Newsroom: Changing the News One Shouting Match at a Time

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So, last Sunday was the series premiere of the new HBO show Newsroom. I realize how late this review actually is, but this is the first free moment I had all week so just deal with it. I’ve been waiting, with excitement, for this show to premiere since commercials first started popping up for it, and I have to say, it did not disappoint. I really liked it, maybe even loved, but I’m not ready to make that commitment yet.

CASTING

Let’s start with the pros for the show, and the first pro has to go to the casting. Jeff Daniels did a great job as Will McAvoy. He was able to portray a character that has a versatile personality, ranging from mild witticisms to loud outbursts. And even when he’s blatantly wrong about a situation, you still kind of feel for the guy. It did take some time for me to stop thinking of Daniels as he was in Arachnophobia though; many a time I was just waiting for a spider to jump out of a corner of the newsroom and bite someone, followed by John Goodman storming in and burning the fucker. Obviously that didn’t happen.

Then we have the lovely Emily Mortimer playing Mackenzie Machale, a spirited woman who has spent the better part of the last three years covering various warzones in the middle east. She’s obnoxious, whiny, overly nosey, broke Will McAvoy’s heart, and was just hired as his new Executive Producer, without McAvoy’s knowledge or approval. This leads to an inevitable brouhaha as the two characters are forced to resolve their differences, temporarily at least, so they could get through the show (till the end of the week at least as McAvoy plans to fire her first chance he gets). Again, Mortimor does a great job with her character, giving her wit, earnestness, and a commanding presence when the fate of the show calls upon it.

For the most part I have the same  compliments to say about the rest of the cast, they all did a fairly good, if not great job, with their characters. My one gray area at the moment (Olivia Munn comes on next week and she has yet to prove her competence at anything, so we’ll see if she joins the gray area or not) is Sam Waterston as Charlie Skinner. Charlie is a pretty straightforward character; overall a nice guy, who is often drunk, and who enjoys speaking more bluntly than most about a situation. Now when it comes to the pleasantness and the frankness, Waterston does a decent job of showing us what his character is like, and what he really cares about at the end of the day (wanting to watch some real news). My issue with him, are the odd outbursts of shouting that seem to break the image of the character, and are just not delivered that well. For instance, in this scene Charlie is just explaining to McAvoy that he hired a new EP without McAvoy’s approval, this causes McAvoy to jump up and go to his agent’s office to see why he didn’t have approval in his contract. Right before McAvoy leaves, we get an outburst from Charlie about how three years ago was the last time that McAvoy was a nice guy. As you watch, you’ll see why I have an issue with the outburst. First, it comes out of nowhere, and second, it’s delivered in this odd monotonous yell, which I guess was supposed to make us think that Charlie wasn’t being serious about the insult, but it could have been delivered so much better than it was.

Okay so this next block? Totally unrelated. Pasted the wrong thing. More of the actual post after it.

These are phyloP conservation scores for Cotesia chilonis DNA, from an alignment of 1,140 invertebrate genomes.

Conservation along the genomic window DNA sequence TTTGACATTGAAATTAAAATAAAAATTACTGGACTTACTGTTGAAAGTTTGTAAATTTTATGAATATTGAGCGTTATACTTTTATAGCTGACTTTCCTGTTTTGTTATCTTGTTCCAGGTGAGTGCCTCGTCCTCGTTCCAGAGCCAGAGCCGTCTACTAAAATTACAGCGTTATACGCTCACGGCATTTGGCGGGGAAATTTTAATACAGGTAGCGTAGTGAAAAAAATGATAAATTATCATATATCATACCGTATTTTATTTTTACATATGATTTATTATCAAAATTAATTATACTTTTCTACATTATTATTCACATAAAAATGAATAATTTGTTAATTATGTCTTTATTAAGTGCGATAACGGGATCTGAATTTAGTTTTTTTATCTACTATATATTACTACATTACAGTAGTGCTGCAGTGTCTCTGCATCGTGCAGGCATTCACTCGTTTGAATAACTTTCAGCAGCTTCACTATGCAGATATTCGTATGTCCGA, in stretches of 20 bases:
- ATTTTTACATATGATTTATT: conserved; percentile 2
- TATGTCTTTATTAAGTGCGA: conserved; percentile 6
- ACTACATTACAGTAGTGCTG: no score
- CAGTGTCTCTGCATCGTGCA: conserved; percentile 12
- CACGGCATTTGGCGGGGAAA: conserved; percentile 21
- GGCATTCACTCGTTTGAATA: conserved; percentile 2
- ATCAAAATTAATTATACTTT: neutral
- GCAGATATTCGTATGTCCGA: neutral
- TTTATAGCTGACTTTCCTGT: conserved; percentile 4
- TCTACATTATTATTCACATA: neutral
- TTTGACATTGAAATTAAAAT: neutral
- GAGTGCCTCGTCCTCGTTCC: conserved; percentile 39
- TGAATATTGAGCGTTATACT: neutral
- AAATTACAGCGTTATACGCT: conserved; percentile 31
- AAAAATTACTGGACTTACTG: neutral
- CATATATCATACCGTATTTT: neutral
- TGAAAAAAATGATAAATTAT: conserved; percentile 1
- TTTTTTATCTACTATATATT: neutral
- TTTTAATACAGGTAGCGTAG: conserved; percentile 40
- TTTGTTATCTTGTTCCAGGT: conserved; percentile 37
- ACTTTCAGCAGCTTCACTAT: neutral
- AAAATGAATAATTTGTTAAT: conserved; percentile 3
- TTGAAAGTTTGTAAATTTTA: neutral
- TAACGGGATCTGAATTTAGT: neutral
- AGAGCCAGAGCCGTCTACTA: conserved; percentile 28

THE STORY

The next pro for this show has to be the story. I’m not so much talking about the plot, or even the minor subplots; nothing has been developed enough yet for me to really sink my teeth into. What I really mean is that it’s just really interesting to see the newsroom in action, developing a story, and producing the news show. We see how breaking news causes the show to have to throw out their rundown and start from fresh. How the team perfectly guides McAvoy through his show without any real script to work off of. Sure we have the usual subplots of exes forced to work together, and an Office-style Jim/Pam/Roy situation developing, but at the end of the day, what really wires me up for this show, is seeing the actual backstage work of the show in action.

It not all sunshine and daisies though, there are a couple of issues I do have with the show. So, here come the cons.

THE MESSAGE

My issue isn’t with the entire message of the show; I do agree that the way the news is given to us lately is in need of an extreme make over. The biggest hit the the world of news ever took was the invention of the 24 hour news network. For the most part, there isn’t 24 hours worth of news to deliver, so what do these networks fill their time with? News opinion shows. Opinion shows that range from objectivism to extreme partisanship and, surprise surprise, most americans prefer the partisanship to objectivism.  McAvoy says at one point that Americans nowadays don’t just pick the news they want to watch, they pick the facts they want to believe. Someone who watches MSNBC will probably have completely different facts and talking points than someone who watches Fox News. So to this extent, I do both appreciate and agree with the message.